Column: Eyes on the Springfield gang

By Jenette Sturges

George Ryan dines on hotdogs, chili, and Doritos on his forty-minute lunch breaks in the federal building cafeteria during jury selection sessions for his upcoming corruption trial. He also enjoys doodling on Styrofoam cups.

How do I know this? Because in lieu of hard-hitting journalism that forages out new evidence or allegations against the former Illinois governor, or informs the public, bringing them up to speed on the charges and history of corruption in Ryan’s office, Chicago news channels and websites are posting reporters’ weblogs offering minute-by-minute updates on the trial and its lunch breaks and interspersing them with real jury selection and trial coverage.

It is frighteningly apparent that 71-year-old Ryan doesn’t seem very interested in his own fate concerning charges of racketeering, mail fraud, lying to FBI agents and tax fraud. It is also obvious that nobody in the news world is all that interested either. Perhaps if they were, the rest of Illinois might know what allegations Ryan is up against. To bring you up to speed, here’s a rundown:

As Secretary of State, George Ryan allegedly put his staffers under pressure to raise campaign funds on the state’s clock. Methods of fund-raising took form in what was dubbed the “License for Bribes” scandal, which involved handing out Illinois business and CDL licenses in exchange for campaign contributions. The scandal didn’t go public, however, until six members of the Willis family died in a car wreck in Milwaukee in 1994. It was later revealed that the semi truck driver who caused the accident had purchased his license without passing his CDL test. Further investigation found that thousands of dollars in bribes had ended up in Ryan’s campaign funds. The extent of these allegations, however, remained concealed until after Ryan took office as the state’s governor.

The former governor is willing to tell whoever will listen that he expects to be found not guilty. And he must really believe this to be taking the court proceedings so lightly, despite facing numerous felony charges. Either that, or he’s already built some connections in the white-collar crime penitentiary.

Whether Ryan is guilty or not, however, is not the whole issue. My problem is the severe lack of real news coverage. State politics may not have the wide-reaching effects that the federal government’s war on terrorism does, but it still affects us as Illinoisans, particularly if it involves a high-ranking official fighting racketeering charges.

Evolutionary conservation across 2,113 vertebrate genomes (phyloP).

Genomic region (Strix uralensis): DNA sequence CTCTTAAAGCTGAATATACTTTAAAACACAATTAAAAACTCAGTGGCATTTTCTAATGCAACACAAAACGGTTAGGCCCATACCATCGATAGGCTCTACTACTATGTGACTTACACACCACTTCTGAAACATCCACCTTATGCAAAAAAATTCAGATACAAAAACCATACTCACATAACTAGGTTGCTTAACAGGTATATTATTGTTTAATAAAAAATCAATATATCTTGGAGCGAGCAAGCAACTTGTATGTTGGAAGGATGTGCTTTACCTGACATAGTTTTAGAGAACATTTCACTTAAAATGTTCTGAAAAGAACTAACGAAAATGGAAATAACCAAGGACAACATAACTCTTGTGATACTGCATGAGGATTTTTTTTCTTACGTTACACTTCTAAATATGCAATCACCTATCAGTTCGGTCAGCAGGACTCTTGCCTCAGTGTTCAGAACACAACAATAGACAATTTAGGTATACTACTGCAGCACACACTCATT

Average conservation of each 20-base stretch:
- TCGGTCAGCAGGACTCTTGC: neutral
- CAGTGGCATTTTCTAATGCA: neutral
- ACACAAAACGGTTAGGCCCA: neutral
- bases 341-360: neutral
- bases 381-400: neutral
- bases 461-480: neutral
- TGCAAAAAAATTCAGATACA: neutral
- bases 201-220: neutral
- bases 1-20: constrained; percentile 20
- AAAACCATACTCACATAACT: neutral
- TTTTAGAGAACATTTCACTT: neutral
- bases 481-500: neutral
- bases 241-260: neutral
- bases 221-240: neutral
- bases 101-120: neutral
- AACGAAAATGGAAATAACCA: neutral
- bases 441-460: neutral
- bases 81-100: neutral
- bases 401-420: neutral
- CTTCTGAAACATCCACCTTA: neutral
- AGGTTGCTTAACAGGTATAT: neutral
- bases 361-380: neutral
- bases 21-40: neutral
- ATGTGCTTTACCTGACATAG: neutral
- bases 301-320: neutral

Currently, those few Illinoisans who are really paying attention are beginning to lose faith in Rod Blagojevich as well. Of course, the only news to come from Springfield has concerned our videogames, so it’s easy to see why Illinois politics are overlooked. Unfortunately, public ignorance and apathy of serious state issues has led us to elect leaders that have disappointed us, accused of scandals that led to the death of a family, or more concerned with teenagers stealing pixilated sports cars than with a mounting budget deficit (which, by the way, directly affects the education University students receive).

Americans are notoriously uninformed about politics. However, when it comes to state politics, I feel that part of the responsibility for this lies on mainstream journalism and its refusal to give serious coverage to state issues. While it is true that charts and graphs about state funding don’t make impressive screenshots the way rain soaked journalists standing in the middle of a hurricane in Fox News raincoats do, the impact of state government affects us much more directly.

At the very least, news coverage and public consciousness concerning Springfield will incite more interest come election time, which might prevent corrupt officials and videogame tyrants from entering the most important position in the state. It could also mean more regular participation by residents. After all, it’s easier to be heard in Springfield than in Washington. It might also mean the election of people too concerned with the fate of Illinois to sit in a courtroom munching on Doritos and doodling on a Styrofoam cup.